own food.
(b) The food synthesized by plants is stored as _________________. (c) In
photosynthesis solar energy is absorbed by the pigment called
___________.
(d) During photosynthesis plants take in ______________________ and
release __________________ gas.

Solution:
(a) Green plants are called autotrophs since they synthesize their own food.
(b) The food synthesized by plants is stored as starch.
(c) In photosynthesis solar energy is absorbed by the pigment called chlorophyll.
(d) During photosynthesis plants take in carbon dioxide and release oxygen gas.

6. Name the following:
(i) A parasitic plant with yellow, slender and branched stem.
(ii) A plant that is partially autotrophic.
(iii) The pores through which leaves exchange gases.

Solution:

(i)A parasitic plant with yellow, slender and branched stem – Cuscuta
(ii)A plant that is partially autotrophic – Pitcher plant
(iii)The pores through which leaves exchange gases – Stomata

7. Tick the correct answer:
(a) Cuscuta is an example of:
(i) Autotroph (ii) parasite (iii) saprotroph (iv) host

(b) The plant which traps and feeds on insects is:
(i) Cuscuta (ii) china rose (iv) pitcher plant (iv) rose

Solution:
(a) Cuscuta is an example of parasite.
(b) The plant which traps and feed on insects is pitcher plant.

8. Match the items given in Column I with those in Column II?
Column I             Column II
Chlorophyll          Rhizobium
Nitrogen              Heterotrophs
Cascuta               Pitcher plant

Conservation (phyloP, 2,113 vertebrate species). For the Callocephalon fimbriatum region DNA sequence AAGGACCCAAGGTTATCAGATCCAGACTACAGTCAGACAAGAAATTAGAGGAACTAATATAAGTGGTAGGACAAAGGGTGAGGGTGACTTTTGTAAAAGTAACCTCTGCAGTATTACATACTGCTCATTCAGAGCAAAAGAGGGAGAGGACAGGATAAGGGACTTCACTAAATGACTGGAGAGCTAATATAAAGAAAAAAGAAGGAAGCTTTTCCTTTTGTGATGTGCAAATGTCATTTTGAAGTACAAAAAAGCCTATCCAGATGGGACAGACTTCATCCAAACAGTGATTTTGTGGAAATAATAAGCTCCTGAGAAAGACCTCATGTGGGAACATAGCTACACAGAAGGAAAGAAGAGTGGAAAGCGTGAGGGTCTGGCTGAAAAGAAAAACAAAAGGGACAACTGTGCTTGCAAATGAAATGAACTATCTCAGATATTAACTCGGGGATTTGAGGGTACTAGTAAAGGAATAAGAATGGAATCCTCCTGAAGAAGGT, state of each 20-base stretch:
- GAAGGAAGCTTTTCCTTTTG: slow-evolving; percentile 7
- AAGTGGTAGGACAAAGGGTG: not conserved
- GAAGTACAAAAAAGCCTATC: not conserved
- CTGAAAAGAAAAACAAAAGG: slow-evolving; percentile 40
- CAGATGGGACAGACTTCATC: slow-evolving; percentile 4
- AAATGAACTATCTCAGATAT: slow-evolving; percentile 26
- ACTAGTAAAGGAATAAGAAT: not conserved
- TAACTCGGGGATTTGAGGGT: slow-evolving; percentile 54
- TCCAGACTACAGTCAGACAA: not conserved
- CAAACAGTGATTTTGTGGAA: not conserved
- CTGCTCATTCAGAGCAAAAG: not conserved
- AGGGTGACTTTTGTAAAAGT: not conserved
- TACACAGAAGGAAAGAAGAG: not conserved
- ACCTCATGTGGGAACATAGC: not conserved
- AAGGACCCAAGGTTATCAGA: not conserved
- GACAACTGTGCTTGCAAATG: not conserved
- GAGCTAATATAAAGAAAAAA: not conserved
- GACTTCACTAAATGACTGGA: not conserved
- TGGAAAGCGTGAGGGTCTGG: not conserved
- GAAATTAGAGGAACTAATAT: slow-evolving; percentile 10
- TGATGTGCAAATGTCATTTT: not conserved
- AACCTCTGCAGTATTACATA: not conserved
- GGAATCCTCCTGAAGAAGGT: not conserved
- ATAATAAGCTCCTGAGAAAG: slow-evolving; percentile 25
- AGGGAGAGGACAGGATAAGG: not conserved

Animals                Leaf
Insects                 Parasite

Solution:
Column I                 Column II
Chlorophyll               Leaf
Nitrogen                    Rhizobium
Cascuta                     Parasite
Animals                     Heterotrophs
Insects                       Pitcher plant

9. Mark ‘T’ if the statement is true and ‘F’ if it is false:
(i) Carbon dioxide is released during photosynthesis. (T/F)
(ii) Plants which synthesise their food are called saprotrophs. (T/F)
(iii) The product of photosynthesis is not a protein. (T/F)
(iv) Solar energy is converted into chemical energy during photosynthesis.
(T/F)

Solution:
(i) Carbon dioxide is released during photosynthesis. (F)                                  (ii) Plants which synthesise their food are called saprotrophs. (F)
(iii) The product of photosynthesis is not a protein. (T)
(iv) Solar energy is converted into chemical energy during photosynthesis(T)

10 Choose the correct option from the following:
Which part of the plant takes in carbon dioxide from the air for
photosynthesis?
(i) Root hair (ii) Stomata (iii) Leaf veins (iv) Petals

Solution:
The small pores in the leaves called stomata take in carbon dioxide from the air for photosynthesis.

11. Choose the correct option from the following:
Plants take carbon dioxide from the atmosphere mainly through their:
(i) roots (ii) stem (iii) flowers (iv) leaves

Solution:
Plants take carbon dioxide from the atmosphere mainly through their leaves.

12. Why do farmers grow many fruits and vegetable crops inside large
green houses? What are the advantages to the farmers?

Solution:
Greenhouse protects the crops from external climatic condition and also provides suitable
temperature for the growth.
The advantages of growing fruits and vegetable crops inside greenhouses areare as follows:
• It protects the crops from diseases and adverse climatic conditions.
• It protects the crops from heavy wind and rodents.